29 January 2013

The dangers of a pedagogic approach

Sometimes highly educated writers are surprised that words they regard as ordinary are unknown to the person sitting next to them on the train. Take that example about displaying posters in the library:

Your request raises a question as to the provenance and veraciousness of the material, and I must consider individually all posters of a polemic or disputatious nature.

Of the hundreds of educated people I've shown it to during writing-skills courses, only a handful have known that 'provenance' means 'origin' or 'source'. That may be regrettable but it sends a message to anyone with a wide vocabulary: don't assume that others know all the words you do. A paediatrician in the UK who stated her profession on a plaque outside her house found that her doors and windows were daubed with anti-paedophile graffiti. The vandal clearly didn't know what a paediatrician was, and hadn't stopped to wonder why a paedophile would advertise the fact on her house. Similarly, Personnel Today (18 July 2000) reports that when a communications director said in an office memo that he favoured a 'pedagogic' approach during training programmes, he was told to be out of the building by lunchtime as the company did not tolerate 'paedophilic perverts'. After he successfully pleaded a defence based on the Concise Oxford dictionary, a directive was sent to the entire staff saying that only words found in the local newspaper would be allowed in all future memos - a solution that owed more to face-saving than common sense.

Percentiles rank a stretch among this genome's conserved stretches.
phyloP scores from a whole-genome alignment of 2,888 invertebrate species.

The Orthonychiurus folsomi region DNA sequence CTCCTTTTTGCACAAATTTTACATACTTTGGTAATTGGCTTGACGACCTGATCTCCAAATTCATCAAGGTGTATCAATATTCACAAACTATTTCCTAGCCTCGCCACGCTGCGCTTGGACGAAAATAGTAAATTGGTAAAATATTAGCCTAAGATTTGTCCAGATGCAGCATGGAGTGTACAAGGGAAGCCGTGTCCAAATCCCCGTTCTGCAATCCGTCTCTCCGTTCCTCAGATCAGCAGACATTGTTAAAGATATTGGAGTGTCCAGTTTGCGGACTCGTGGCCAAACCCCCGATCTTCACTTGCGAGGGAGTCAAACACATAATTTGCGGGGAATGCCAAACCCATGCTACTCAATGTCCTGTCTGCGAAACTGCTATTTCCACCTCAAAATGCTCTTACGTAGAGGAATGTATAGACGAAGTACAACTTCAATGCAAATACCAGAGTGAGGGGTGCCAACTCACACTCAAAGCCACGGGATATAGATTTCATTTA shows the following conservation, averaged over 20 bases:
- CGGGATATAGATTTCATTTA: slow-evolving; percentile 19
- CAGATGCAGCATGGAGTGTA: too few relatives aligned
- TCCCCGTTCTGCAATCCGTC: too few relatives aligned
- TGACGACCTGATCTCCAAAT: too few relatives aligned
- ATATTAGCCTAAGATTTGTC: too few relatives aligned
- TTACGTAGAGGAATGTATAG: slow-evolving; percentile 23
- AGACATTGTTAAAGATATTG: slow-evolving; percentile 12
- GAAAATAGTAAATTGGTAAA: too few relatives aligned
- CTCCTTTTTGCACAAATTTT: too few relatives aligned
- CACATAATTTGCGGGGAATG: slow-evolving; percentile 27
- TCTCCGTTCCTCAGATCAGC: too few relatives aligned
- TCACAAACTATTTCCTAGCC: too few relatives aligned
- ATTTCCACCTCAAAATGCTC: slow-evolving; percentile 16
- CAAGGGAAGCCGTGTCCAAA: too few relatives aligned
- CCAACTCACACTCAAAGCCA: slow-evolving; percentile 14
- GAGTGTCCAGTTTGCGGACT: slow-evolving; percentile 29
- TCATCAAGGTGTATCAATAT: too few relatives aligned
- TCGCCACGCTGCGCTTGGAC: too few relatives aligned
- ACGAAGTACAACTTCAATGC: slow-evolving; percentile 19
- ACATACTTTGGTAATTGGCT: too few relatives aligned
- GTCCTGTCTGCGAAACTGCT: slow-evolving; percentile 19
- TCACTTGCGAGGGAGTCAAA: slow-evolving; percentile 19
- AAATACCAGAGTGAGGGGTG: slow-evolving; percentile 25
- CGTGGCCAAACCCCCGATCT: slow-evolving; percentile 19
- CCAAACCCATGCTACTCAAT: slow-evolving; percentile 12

- Martin Cutts, Oxford Guide to Plain English, 2004, p.30.

[Perhaps a solution lies in expanding children's vocabulary. According to Prof E.D. Hirsch, 'there’s no better index to accumulated knowledge and general competence than the size of a person’s vocabulary. Simply put: knowing more words makes you smarter']
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